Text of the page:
Then there’s local tourism. I really like the idea of rediscovering the beauties of what you have around you. Like 5, 10, 50 kilometres from home. You probably have some nearby marvels that you never appreciate, and instead, take a plane and go to the other end of the world because you believe that there is a more valuable experience to be had there. And of course, there are some great experiences at the other end of the world, but through the idea of global tourism, we seem to have lost the concept of the wonders close to home. I think it’s time to reinvent the way we travel and reexamine the quality of the experience to be found in our backyards.

Finally, there’s what I call educational tourism. When you want to learn something, you go on a trip — you travel because you want to learn, to grow.

The best questions you can ask yourself as an adventure traveller when choosing a destination are, “What will I learn on this trip? Why am I going there?” And if you want to learn — because it takes time — you would probably choose to go on the longer trip. Or you can have plenty of local jaunts and not so many long-haul journeys; and when you do go further, plan a longer stay once you arrive.

So a transition narrative for tourism is decarbonised, local, and educational. And at the heart of these three dimensions you have sufficiency tourism. So for adventure travellers, we can also ask the question (which is a very good question to ask), “What do destinations need… maybe this is more important than what I need?”

If you travel being mindful of the potential benefits for destinations, you’ll make informed decisions for good reasons. So what do destinations need? Travellers who care, people who go there not only because it’s on their ‘wish list’ or one of the 100 Places You Have to Visit Before You Die. That thinking should be obsolete; tomorrow’s tourism is not about ticking the boxes of the places that everybody goes to, but rather deciding consciously to go where you want to go. And filtering your choices through the lens of the destination’s needs.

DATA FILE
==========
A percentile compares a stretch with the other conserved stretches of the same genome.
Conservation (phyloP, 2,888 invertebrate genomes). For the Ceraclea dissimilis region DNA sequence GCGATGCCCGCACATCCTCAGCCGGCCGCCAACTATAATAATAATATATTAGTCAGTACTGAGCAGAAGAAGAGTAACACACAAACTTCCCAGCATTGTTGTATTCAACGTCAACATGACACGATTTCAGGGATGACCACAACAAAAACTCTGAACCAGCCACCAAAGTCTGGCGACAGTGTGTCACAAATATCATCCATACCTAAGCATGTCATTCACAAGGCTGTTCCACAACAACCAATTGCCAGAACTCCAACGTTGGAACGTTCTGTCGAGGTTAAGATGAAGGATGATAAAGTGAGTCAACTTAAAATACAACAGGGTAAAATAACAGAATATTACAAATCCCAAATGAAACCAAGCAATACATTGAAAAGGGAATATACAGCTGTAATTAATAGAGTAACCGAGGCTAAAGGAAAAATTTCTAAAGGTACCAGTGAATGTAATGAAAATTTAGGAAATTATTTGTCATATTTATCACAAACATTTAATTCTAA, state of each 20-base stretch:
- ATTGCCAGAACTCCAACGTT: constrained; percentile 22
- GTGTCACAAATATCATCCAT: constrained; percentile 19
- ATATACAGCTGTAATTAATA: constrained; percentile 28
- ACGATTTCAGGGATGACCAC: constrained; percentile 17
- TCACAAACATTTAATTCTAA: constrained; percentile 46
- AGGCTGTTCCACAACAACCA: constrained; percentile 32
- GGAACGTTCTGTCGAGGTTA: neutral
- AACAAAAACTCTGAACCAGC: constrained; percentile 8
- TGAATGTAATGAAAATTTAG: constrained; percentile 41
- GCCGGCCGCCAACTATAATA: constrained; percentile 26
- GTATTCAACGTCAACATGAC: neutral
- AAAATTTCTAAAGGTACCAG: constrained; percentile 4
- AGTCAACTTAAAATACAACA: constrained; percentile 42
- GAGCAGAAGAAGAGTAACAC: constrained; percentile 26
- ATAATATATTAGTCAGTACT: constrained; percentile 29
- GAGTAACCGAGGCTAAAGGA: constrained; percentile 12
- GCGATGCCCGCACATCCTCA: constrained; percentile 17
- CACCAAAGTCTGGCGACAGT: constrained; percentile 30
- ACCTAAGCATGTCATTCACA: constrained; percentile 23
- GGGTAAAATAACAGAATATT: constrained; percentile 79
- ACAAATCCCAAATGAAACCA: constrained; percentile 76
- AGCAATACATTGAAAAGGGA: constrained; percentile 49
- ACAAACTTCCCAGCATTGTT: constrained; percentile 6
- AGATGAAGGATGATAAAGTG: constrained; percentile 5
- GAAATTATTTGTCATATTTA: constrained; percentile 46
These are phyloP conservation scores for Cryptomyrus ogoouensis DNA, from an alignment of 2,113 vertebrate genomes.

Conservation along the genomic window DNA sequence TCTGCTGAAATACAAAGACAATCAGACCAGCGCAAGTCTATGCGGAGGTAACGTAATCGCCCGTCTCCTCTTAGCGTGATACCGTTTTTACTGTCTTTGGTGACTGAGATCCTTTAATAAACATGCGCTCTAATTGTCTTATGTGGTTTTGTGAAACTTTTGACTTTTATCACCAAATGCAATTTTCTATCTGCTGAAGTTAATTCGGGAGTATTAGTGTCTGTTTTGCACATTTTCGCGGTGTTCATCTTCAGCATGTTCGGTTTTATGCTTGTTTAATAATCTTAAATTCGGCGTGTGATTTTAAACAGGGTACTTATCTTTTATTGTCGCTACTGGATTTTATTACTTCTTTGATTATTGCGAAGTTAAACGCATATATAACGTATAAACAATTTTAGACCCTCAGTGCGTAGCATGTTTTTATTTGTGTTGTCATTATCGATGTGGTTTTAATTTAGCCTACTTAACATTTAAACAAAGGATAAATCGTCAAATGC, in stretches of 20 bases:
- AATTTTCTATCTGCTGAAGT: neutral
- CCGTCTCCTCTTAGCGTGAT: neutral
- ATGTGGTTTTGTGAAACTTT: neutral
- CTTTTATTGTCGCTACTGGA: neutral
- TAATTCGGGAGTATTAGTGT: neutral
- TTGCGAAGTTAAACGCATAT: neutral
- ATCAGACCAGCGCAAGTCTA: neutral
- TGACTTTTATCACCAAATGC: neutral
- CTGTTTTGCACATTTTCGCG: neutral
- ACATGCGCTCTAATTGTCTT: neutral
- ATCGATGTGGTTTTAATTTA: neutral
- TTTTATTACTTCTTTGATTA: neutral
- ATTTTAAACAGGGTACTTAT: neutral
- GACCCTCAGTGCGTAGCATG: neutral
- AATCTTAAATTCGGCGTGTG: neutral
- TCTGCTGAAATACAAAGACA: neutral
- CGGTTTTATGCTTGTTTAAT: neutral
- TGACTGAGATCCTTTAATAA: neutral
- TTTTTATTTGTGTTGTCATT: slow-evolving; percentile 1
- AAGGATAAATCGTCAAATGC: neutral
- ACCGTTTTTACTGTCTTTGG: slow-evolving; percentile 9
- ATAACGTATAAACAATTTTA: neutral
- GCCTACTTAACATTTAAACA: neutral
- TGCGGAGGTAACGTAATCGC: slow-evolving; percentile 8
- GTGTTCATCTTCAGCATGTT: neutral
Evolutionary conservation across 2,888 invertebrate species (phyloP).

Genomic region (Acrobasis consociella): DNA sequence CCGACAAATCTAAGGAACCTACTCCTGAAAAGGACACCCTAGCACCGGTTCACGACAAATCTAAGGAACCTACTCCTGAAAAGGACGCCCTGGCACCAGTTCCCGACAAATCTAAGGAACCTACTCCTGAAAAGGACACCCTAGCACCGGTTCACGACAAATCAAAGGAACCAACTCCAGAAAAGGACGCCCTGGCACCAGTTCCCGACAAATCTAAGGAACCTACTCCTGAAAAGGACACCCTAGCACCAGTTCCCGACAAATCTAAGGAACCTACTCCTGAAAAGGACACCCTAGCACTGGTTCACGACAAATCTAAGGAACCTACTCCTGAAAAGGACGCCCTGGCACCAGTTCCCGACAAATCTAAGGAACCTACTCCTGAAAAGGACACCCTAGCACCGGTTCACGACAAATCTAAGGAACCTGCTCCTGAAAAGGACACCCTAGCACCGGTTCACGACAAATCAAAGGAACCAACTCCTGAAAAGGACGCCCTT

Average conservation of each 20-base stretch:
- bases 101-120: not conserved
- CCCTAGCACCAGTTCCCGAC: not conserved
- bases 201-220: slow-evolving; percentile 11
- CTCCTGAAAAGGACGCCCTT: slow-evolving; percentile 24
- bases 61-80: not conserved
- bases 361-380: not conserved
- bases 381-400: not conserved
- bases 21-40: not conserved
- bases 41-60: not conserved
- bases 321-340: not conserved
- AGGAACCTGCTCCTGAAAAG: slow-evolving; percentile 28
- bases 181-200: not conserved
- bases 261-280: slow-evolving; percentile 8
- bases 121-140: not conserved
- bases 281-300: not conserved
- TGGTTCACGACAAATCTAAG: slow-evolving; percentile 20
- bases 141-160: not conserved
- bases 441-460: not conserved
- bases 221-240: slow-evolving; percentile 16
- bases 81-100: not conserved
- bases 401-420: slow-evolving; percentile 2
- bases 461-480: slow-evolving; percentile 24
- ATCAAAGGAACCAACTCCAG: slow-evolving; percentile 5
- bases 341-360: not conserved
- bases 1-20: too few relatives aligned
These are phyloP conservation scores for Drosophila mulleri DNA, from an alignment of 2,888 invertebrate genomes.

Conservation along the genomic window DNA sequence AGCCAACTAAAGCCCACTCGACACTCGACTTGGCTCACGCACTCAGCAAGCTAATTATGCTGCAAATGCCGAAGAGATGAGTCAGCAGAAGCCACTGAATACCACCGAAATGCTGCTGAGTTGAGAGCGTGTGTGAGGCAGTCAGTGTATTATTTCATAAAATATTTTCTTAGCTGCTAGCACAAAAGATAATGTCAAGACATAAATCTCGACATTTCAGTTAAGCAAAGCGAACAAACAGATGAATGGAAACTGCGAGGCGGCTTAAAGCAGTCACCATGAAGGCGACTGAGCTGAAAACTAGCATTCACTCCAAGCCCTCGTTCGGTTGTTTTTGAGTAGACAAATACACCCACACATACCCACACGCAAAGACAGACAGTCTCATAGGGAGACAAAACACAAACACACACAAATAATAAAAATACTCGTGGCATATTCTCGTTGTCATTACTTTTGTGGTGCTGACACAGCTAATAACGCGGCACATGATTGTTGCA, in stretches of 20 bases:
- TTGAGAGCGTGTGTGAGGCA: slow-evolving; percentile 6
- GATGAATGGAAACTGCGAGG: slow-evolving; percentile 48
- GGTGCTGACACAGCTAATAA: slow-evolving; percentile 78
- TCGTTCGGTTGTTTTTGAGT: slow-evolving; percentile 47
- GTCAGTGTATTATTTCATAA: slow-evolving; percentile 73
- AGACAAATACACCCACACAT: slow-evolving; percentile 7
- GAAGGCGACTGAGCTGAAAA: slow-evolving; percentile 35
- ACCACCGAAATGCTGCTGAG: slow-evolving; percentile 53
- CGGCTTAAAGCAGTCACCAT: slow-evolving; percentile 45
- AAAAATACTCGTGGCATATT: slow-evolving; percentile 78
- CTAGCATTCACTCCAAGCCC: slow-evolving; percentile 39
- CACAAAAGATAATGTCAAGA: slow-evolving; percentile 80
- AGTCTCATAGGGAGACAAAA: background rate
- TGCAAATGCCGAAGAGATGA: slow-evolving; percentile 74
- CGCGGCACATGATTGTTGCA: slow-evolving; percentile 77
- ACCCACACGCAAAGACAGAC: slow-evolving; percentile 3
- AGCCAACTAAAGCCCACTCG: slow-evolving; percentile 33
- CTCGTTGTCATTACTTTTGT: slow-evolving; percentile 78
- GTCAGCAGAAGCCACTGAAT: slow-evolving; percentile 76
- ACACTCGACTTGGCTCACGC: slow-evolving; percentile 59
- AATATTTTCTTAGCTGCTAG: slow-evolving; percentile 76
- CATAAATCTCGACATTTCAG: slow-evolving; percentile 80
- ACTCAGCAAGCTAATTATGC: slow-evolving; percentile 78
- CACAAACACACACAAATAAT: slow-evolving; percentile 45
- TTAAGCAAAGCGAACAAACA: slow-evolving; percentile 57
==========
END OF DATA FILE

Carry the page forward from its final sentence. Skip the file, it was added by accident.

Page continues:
Who are the adventure travellers who care? Those who want to learn. That means to engage, that means to advocate, to stay longer, to contribute to the destination. And it could be a place where you would ultimately go many times. So the future of adventure travel is responsible, slower, more thoughtful; where you go again to a place, make friends, contribute, bring some of your knowledge, take away new ideas, and share cultures. When you bring all of this to a trip, you’ll find a place where you can make a difference.

To put all of this together into only one paragraph, we want to move from growth to sufficiency, from growth to prosperity; and consider that it’s no longer important to grow, but it’s very important to thrive. And we know that travelling locally, low-carbon, long, slow and educationally are very good options for you to thrive when you do experience adventure travel.

So in conclusion, going back to the picture of the blue marble at the top of this article, I would say that we have to experiment with a shift in our thinking in three ways. First in lucidity, meaning we now understand what’s happening and we can no longer continue with infinite growth when we have finite resources. Second, in humility; accepting that as humans, we’re not the masters of Planet Earth. Lastly, in responsibility, especially for the people who travel most, who are likely to be economically better-off and living in the world’s wealthier countries.

These are the people who created the tourism industry as it is today and influenced the way it has grown for many years. And that has brought many, many important things to the world of travel. But it’s important now to have a change in responsibility and to be the authors and actors of a new narrative.

If we want a desirable future, it’s up to us to decide the one we want to have. I encourage you to find this new narrative, to contribute to it, and to travel in a transitional way — from growth to sufficiency, and with our impact on destinations in mind.

This is the condensed version of a TravelTalk in Depth workshop given by Jean-Claude for the Resonate Travel Community. Based on transcripts, it has been adapted into article form and edited for length and clarity by our editor Emily Cathcart.

Jean-Claude Razel

Resonate Team

Jean-Claude Razel has 30+ years of experience in the adventure business. Initially focused on mountaineering and climbing, he is now active in all aspects and his company, Alaya, is the leading outdoor adventure provider in Brazil. Jean-Claude is currently an Educator for AdventureEDU, the training branch of the ATTA. Very much concerned with sustainability, he is also an Educator for Ecological Transition at French universities in Paris, Lyon and Dijon. As a manager of the Brazilian National Rafting Team, he won six world championships. French-born Jean-Claude lives in Chamonix; in his spare time, when he’s not exploring the great outdoors, he plays the piano and sings rock ‘n’ roll with his band.

Time to Read:  15 Minutes
Resonate Team: Jean-Claude Razel
17 September 2023
Responsibility in Focus

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The Many and Varied Pastries of Malta